At the time of writing there is a Xbox Live Backwards Compatibility sale with a few Xbox 360 games that I would like to pick up and therefore will probably be on next months new pickups.

Been playing (Grouvee)

  • The Elder Scrolls Online (PC)
  • Wolfenstein: The New Order (PS4)
  • Ashen (Xbox One)
  • We Happy Few (Xbox One)
  • Tomb Raider: Definitive Edition (PS4)
  • Far Cry 5 (Xbox)

It has been a busy month. I finally beat Wolfenstein: The New Order and Tomb Raider: Definitive Edition (I really enjoyed this). In addition I played a couple of Xbox Game Pass games; Ashen and We Happy Few. This was the first time I played the latter. Also made played quite a bit of Far Cry 5. The 5th year anniversary event was something that I spent time in The Elder Scrolls Online during the early part of the month.

Completed/Abandoned/Shelved

  • Completed: Wolfenstein: The New Order and Tomb Raider: Definitive Edition.
  • Abandoned: Ashen and We Happy Few.
  • Shelved: Far Cry 5 and Borderlands: The Handsome Collection

I written about We Happy Few already, however not Ashen. It can probably can be described as a ‘Souls-lite‘. You can have an AI companion but this was broken for me as summoning didn’t seem to work even with multiplayer switched off. I’m not a huge Dark Souls fan, but with this fairly unique feature not working and other games to play I decided to move on.

Borderlands 2 is a game I’ve played a load on PC so really the The Handsome Collection was a cheap chance to try The Pre-Sequel! for the first time. I may return to this later but don’t feel too much pressure to play. I will review Far Cry 5 although I’ve just got to a point where I am really bored with the game so going to park for now.

So 2 games completed, 2 abandoned and 2 shelved. I did also move a few games around on Grouvee (such as Rocket League etc.). But overall some nice progress made with the backlog.

Website updates

I removed the Main page which didn’t really serve a purpose but added to the About page. I plan to add a new page to the website shortly.

Up next

I currently only have 2 games on my playing list and therefore there’s a real opportunity to start playing some new games. That said I suspect I might go back to Mass Effect 3 which has long been on my backlog and needs to be cleared.

March 2019 Update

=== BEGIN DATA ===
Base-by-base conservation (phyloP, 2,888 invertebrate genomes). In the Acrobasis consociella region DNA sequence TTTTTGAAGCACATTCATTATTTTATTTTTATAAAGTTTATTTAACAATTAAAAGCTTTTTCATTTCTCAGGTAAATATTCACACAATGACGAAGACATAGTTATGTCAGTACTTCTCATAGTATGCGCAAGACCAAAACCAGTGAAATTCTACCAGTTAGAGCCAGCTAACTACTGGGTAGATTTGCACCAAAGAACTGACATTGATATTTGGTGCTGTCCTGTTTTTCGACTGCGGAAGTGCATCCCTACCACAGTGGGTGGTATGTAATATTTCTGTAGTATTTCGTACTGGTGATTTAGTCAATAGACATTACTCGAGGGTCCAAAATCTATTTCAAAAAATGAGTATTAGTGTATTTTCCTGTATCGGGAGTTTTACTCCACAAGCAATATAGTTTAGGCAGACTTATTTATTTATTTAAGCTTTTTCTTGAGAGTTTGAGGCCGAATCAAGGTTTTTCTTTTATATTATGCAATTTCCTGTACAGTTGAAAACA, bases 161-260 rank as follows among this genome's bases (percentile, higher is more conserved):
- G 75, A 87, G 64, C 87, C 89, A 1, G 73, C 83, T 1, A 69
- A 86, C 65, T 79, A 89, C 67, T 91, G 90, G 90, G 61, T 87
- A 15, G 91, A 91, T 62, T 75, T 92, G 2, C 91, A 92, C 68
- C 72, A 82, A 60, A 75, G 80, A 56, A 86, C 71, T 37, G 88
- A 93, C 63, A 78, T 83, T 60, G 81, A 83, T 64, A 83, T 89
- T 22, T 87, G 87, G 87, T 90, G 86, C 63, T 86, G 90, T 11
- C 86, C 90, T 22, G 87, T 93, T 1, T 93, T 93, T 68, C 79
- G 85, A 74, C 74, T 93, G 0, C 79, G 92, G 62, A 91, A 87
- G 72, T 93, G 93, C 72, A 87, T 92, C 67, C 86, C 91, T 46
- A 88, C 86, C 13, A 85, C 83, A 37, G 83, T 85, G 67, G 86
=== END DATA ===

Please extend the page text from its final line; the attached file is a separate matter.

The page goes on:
Incredible that the year is nearly three months old already. I have been playing with two new toys and have some more incoming. The return of a very old classic joystick design and putting a budget gaming headset through its paces. Game wise not really much in the way of buying anything new. Anthem and The Division 2 beta/demos basically put me off both games but for different reasons. Which is good in a way as it has allowed me to keep playing some existing games.

New game pickups

  • The Elder Scrolls Online 90 day subscription
  • The Elder Scrolls Online: Elsweyr Digital Collector’s Edition Upgrade

As already mentioned on this site I also purchased (and written my thoughts) on the:

For the second month running I’ve spend more on accessories than actual games. Although getting into The Elder Scrolls Online again has meant I’ve pre-ordered the new Elsweyr chapter for the game. I very rarely pre-order these days but this is relatively safe purchase given the state of the game.

Been playing (Grouvee)

  • Far Cry 5 (Xbox One)
  • Wolfenstein: The New Order (PS4)
  • The Elder Scrolls Online (PC)
  • Tomb Raider: Definitive Edition (PS4)
  • Crackdown 3 (Xbox One)

Used Far Cry 5 as a test for my new headphones but ended up playing the game again (a flawed game, but probably my favourite Far Cry to date). I’ve also continued with my Wolfenstein: The New Order playthrough and started playing the 2013 reboot of Tomb Raider following playing the game on Xbox 360 at a family catch-up. And trying out Crackdown 3.

However most of my time has been spent in Tamriel via The Elder Scrolls Online and getting my main character to CP160+ (i.e. endgame).

Completed, Abandoned & Shelved

2 games Shelved; Overwatch and Rocket League as I’m not really playing either but will likely return to at some point.

So at the quarter stage, that’s the following video games:

  • 6 Completed
  • 2 Shelved
  • 17 Games Played, of which 9 are NEW games

Up next

Continue to try and complete Wolfenstein: The New Order, a game that has been on my playing list for far too long. And it would be nice to experience Abzu again. Beyond that I’ll probably fall into a pattern of playing some more The Elder Scroll Online.